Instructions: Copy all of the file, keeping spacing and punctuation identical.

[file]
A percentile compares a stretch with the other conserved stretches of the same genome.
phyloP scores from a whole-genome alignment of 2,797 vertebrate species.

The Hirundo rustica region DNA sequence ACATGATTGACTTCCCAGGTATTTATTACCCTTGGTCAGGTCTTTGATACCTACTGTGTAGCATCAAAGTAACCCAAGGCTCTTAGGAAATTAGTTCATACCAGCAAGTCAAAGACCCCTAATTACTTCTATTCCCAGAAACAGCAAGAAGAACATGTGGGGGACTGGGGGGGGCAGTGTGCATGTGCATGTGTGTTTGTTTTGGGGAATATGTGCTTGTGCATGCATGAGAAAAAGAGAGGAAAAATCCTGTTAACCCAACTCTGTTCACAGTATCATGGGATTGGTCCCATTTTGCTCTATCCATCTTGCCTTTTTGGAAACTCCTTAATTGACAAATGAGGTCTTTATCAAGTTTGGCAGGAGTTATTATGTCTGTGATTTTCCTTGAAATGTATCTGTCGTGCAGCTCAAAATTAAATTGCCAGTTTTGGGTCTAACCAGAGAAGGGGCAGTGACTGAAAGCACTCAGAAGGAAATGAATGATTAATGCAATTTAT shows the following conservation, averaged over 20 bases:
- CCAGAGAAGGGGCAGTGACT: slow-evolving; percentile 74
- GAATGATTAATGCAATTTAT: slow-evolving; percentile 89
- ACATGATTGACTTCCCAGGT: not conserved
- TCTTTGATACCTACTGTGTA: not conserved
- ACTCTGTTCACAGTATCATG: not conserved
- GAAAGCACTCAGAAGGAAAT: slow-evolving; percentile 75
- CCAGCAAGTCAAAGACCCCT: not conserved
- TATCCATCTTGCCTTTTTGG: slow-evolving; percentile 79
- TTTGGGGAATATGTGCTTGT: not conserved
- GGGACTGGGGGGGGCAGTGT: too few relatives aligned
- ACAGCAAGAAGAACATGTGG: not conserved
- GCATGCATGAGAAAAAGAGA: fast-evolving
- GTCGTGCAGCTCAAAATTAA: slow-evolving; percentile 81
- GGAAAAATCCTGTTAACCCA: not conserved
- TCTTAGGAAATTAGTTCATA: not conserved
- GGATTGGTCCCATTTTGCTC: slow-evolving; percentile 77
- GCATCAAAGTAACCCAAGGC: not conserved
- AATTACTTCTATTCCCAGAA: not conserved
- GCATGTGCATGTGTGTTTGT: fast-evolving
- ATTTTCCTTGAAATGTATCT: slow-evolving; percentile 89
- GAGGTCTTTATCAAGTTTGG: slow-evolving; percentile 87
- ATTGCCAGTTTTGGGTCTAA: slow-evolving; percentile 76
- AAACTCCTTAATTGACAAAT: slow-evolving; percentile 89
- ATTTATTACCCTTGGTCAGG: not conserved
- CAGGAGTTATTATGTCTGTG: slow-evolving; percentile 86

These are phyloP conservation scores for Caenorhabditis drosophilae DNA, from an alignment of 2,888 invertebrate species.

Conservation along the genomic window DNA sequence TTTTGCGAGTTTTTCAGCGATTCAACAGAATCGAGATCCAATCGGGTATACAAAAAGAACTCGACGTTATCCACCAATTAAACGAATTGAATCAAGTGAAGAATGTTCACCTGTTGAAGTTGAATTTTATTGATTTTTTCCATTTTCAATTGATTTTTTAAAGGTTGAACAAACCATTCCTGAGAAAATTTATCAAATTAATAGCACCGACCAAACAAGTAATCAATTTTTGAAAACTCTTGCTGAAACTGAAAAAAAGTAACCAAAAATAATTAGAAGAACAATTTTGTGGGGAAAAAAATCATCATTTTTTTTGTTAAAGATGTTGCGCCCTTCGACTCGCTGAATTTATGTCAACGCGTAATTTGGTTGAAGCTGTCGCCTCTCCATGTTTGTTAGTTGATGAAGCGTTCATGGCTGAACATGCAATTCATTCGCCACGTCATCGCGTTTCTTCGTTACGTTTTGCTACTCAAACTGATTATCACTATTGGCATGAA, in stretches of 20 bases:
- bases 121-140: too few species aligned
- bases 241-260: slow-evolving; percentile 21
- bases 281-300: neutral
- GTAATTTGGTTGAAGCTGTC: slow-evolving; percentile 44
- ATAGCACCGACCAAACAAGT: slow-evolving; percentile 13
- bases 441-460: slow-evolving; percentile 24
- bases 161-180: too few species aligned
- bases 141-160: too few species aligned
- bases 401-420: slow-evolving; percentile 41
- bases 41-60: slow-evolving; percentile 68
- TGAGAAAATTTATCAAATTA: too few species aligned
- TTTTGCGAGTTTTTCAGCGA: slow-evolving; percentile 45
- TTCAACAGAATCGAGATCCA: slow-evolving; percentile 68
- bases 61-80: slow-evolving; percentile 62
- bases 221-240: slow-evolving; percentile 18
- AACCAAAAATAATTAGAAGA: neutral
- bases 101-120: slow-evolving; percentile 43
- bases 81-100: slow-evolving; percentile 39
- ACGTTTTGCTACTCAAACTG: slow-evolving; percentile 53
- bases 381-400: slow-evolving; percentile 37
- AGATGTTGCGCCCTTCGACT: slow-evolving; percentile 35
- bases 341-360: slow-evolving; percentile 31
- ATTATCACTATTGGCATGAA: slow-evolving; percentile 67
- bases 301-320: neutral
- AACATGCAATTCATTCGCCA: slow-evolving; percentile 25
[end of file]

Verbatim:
A percentile compares a stretch with the other conserved stretches of the same genome.
phyloP scores from a whole-genome alignment of 2,797 vertebrate species.

The Hirundo rustica region DNA sequence ACATGATTGACTTCCCAGGTATTTATTACCCTTGGTCAGGTCTTTGATACCTACTGTGTAGCATCAAAGTAACCCAAGGCTCTTAGGAAATTAGTTCATACCAGCAAGTCAAAGACCCCTAATTACTTCTATTCCCAGAAACAGCAAGAAGAACATGTGGGGGACTGGGGGGGGCAGTGTGCATGTGCATGTGTGTTTGTTTTGGGGAATATGTGCTTGTGCATGCATGAGAAAAAGAGAGGAAAAATCCTGTTAACCCAACTCTGTTCACAGTATCATGGGATTGGTCCCATTTTGCTCTATCCATCTTGCCTTTTTGGAAACTCCTTAATTGACAAATGAGGTCTTTATCAAGTTTGGCAGGAGTTATTATGTCTGTGATTTTCCTTGAAATGTATCTGTCGTGCAGCTCAAAATTAAATTGCCAGTTTTGGGTCTAACCAGAGAAGGGGCAGTGACTGAAAGCACTCAGAAGGAAATGAATGATTAATGCAATTTAT shows the following conservation, averaged over 20 bases:
- CCAGAGAAGGGGCAGTGACT: slow-evolving; percentile 74
- GAATGATTAATGCAATTTAT: slow-evolving; percentile 89
- ACATGATTGACTTCCCAGGT: not conserved
- TCTTTGATACCTACTGTGTA: not conserved
- ACTCTGTTCACAGTATCATG: not conserved
- GAAAGCACTCAGAAGGAAAT: slow-evolving; percentile 75
- CCAGCAAGTCAAAGACCCCT: not conserved
- TATCCATCTTGCCTTTTTGG: slow-evolving; percentile 79
- TTTGGGGAATATGTGCTTGT: not conserved
- GGGACTGGGGGGGGCAGTGT: too few relatives aligned
- ACAGCAAGAAGAACATGTGG: not conserved
- GCATGCATGAGAAAAAGAGA: fast-evolving
- GTCGTGCAGCTCAAAATTAA: slow-evolving; percentile 81
- GGAAAAATCCTGTTAACCCA: not conserved
- TCTTAGGAAATTAGTTCATA: not conserved
- GGATTGGTCCCATTTTGCTC: slow-evolving; percentile 77
- GCATCAAAGTAACCCAAGGC: not conserved
- AATTACTTCTATTCCCAGAA: not conserved
- GCATGTGCATGTGTGTTTGT: fast-evolving
- ATTTTCCTTGAAATGTATCT: slow-evolving; percentile 89
- GAGGTCTTTATCAAGTTTGG: slow-evolving; percentile 87
- ATTGCCAGTTTTGGGTCTAA: slow-evolving; percentile 76
- AAACTCCTTAATTGACAAAT: slow-evolving; percentile 89
- ATTTATTACCCTTGGTCAGG: not conserved
- CAGGAGTTATTATGTCTGTG: slow-evolving; percentile 86

These are phyloP conservation scores for Caenorhabditis drosophilae DNA, from an alignment of 2,888 invertebrate species.

Conservation along the genomic window DNA sequence TTTTGCGAGTTTTTCAGCGATTCAACAGAATCGAGATCCAATCGGGTATACAAAAAGAACTCGACGTTATCCACCAATTAAACGAATTGAATCAAGTGAAGAATGTTCACCTGTTGAAGTTGAATTTTATTGATTTTTTCCATTTTCAATTGATTTTTTAAAGGTTGAACAAACCATTCCTGAGAAAATTTATCAAATTAATAGCACCGACCAAACAAGTAATCAATTTTTGAAAACTCTTGCTGAAACTGAAAAAAAGTAACCAAAAATAATTAGAAGAACAATTTTGTGGGGAAAAAAATCATCATTTTTTTTGTTAAAGATGTTGCGCCCTTCGACTCGCTGAATTTATGTCAACGCGTAATTTGGTTGAAGCTGTCGCCTCTCCATGTTTGTTAGTTGATGAAGCGTTCATGGCTGAACATGCAATTCATTCGCCACGTCATCGCGTTTCTTCGTTACGTTTTGCTACTCAAACTGATTATCACTATTGGCATGAA, in stretches of 20 bases:
- bases 121-140: too few species aligned
- bases 241-260: slow-evolving; percentile 21
- bases 281-300: neutral
- GTAATTTGGTTGAAGCTGTC: slow-evolving; percentile 44
- ATAGCACCGACCAAACAAGT: slow-evolving; percentile 13
- bases 441-460: slow-evolving; percentile 24
- bases 161-180: too few species aligned
- bases 141-160: too few species aligned
- bases 401-420: slow-evolving; percentile 41
- bases 41-60: slow-evolving; percentile 68
- TGAGAAAATTTATCAAATTA: too few species aligned
- TTTTGCGAGTTTTTCAGCGA: slow-evolving; percentile 45
- TTCAACAGAATCGAGATCCA: slow-evolving; percentile 68
- bases 61-80: slow-evolving; percentile 62
- bases 221-240: slow-evolving; percentile 18
- AACCAAAAATAATTAGAAGA: neutral
- bases 101-120: slow-evolving; percentile 43
- bases 81-100: slow-evolving; percentile 39
- ACGTTTTGCTACTCAAACTG: slow-evolving; percentile 53
- bases 381-400: slow-evolving; percentile 37
- AGATGTTGCGCCCTTCGACT: slow-evolving; percentile 35
- bases 341-360: slow-evolving; percentile 31
- ATTATCACTATTGGCATGAA: slow-evolving; percentile 67
- bases 301-320: neutral
- AACATGCAATTCATTCGCCA: slow-evolving; percentile 25